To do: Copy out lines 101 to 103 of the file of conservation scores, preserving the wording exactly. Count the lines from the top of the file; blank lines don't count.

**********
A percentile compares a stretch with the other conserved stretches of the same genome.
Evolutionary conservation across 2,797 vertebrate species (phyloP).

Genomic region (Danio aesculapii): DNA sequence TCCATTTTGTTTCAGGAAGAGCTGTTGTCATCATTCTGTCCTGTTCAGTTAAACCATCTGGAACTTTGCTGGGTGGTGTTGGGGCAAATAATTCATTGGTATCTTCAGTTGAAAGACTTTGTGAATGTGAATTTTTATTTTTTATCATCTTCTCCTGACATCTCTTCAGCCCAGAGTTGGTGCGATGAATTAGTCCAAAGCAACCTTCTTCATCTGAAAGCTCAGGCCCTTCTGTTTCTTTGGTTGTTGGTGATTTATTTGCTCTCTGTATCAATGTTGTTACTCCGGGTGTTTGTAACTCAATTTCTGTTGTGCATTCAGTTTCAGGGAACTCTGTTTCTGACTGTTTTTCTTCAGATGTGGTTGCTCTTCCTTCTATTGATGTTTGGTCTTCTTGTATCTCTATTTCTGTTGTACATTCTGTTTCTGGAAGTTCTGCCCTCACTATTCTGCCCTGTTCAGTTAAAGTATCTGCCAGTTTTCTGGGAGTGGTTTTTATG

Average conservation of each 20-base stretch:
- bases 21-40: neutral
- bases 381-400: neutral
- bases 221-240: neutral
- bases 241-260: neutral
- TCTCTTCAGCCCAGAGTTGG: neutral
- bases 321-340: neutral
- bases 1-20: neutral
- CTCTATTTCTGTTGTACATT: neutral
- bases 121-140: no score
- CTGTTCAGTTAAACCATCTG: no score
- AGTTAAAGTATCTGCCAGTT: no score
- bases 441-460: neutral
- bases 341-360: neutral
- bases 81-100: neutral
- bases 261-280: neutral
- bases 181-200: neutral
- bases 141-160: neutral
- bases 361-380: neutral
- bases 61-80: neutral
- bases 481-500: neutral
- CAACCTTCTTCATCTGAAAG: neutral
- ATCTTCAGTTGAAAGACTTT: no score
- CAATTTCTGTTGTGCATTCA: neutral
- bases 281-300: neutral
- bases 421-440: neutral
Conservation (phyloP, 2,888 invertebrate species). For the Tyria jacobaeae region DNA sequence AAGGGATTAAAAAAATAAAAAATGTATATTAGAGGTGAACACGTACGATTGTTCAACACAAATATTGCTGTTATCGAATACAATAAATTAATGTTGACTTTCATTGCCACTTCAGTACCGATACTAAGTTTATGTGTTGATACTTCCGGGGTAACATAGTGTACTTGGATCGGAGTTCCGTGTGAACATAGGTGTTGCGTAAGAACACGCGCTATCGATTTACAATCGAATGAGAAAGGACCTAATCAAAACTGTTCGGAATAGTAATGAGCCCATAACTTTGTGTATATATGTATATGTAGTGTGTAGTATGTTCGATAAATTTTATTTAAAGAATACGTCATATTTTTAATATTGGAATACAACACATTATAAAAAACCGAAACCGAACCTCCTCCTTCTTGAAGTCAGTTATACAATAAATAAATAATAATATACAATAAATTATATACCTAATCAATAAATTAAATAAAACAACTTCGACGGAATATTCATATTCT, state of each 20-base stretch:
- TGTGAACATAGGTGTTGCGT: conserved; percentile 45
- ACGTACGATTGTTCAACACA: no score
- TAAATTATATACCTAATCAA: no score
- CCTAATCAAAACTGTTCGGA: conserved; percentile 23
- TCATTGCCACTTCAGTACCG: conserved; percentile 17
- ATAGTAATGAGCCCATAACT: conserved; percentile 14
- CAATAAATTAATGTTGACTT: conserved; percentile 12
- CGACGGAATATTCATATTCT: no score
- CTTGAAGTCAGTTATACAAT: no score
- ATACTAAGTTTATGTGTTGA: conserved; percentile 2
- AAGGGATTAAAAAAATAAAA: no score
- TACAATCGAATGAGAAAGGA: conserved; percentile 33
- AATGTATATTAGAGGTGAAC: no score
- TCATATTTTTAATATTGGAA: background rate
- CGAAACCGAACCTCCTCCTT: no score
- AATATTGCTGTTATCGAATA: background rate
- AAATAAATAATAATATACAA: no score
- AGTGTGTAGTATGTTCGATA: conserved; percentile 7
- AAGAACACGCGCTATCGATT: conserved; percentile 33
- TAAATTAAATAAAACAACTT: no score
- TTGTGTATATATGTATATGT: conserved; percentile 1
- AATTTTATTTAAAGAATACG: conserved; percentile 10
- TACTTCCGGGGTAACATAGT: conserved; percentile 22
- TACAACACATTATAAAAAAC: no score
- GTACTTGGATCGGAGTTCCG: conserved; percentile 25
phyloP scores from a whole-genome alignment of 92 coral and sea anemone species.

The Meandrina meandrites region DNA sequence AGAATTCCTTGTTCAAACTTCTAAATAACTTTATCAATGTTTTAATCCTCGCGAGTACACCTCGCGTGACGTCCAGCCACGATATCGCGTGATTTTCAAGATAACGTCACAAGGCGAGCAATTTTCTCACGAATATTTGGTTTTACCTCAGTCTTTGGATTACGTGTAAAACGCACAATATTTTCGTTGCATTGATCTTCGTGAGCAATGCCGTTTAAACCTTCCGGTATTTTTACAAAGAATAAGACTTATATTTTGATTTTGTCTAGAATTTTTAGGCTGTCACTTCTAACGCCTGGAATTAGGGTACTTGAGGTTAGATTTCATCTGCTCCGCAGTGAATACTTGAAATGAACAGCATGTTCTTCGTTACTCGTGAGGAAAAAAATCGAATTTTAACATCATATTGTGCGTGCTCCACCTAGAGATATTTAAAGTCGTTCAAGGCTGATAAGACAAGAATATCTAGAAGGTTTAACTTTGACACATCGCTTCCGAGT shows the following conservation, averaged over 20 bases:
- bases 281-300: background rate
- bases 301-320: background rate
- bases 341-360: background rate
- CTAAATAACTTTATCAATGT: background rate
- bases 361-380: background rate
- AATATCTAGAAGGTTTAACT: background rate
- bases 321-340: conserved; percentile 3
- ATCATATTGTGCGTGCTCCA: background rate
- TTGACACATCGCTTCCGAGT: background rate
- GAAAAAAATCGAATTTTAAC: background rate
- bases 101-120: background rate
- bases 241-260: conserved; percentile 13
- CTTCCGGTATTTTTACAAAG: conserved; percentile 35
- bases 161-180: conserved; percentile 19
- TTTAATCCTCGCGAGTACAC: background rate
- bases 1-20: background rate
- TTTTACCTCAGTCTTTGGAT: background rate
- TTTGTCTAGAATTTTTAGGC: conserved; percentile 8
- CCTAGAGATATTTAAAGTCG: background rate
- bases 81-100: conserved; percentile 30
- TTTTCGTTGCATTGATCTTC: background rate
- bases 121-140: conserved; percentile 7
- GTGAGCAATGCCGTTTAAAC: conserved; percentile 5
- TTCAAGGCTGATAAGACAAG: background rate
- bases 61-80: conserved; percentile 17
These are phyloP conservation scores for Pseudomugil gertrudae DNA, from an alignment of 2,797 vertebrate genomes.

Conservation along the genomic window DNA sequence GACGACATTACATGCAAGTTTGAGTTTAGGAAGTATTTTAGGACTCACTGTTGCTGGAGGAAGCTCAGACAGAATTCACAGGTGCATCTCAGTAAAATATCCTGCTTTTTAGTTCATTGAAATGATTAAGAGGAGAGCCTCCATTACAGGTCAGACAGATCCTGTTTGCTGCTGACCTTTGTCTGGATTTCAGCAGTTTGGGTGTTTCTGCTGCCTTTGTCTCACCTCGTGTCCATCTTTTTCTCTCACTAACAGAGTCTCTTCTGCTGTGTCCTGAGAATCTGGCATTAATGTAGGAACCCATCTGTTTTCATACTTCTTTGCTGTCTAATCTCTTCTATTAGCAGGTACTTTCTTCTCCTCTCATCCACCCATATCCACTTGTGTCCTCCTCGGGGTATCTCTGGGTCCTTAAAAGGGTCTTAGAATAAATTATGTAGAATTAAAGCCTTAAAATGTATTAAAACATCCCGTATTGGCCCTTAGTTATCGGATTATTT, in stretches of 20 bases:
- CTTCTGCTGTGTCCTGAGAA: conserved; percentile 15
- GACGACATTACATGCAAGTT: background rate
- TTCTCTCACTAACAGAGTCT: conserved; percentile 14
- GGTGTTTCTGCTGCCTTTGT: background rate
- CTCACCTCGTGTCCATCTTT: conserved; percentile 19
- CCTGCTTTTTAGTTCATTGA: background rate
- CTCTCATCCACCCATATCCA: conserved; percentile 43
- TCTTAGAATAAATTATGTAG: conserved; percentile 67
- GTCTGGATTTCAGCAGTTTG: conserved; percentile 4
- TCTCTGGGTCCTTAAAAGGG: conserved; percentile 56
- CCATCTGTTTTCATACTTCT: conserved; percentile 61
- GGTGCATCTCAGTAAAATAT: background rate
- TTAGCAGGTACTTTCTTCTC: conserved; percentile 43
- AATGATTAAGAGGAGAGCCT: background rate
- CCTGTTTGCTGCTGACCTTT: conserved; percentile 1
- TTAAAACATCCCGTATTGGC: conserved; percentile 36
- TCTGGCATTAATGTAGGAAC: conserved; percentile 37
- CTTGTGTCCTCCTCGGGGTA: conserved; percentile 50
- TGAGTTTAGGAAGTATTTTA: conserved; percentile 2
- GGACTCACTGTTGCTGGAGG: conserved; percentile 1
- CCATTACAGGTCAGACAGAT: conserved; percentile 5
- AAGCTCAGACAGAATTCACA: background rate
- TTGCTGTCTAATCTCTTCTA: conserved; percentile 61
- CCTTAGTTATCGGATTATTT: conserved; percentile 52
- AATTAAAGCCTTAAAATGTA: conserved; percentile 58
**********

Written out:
- TCTGGCATTAATGTAGGAAC: conserved; percentile 37
- CTTGTGTCCTCCTCGGGGTA: conserved; percentile 50
- TGAGTTTAGGAAGTATTTTA: conserved; percentile 2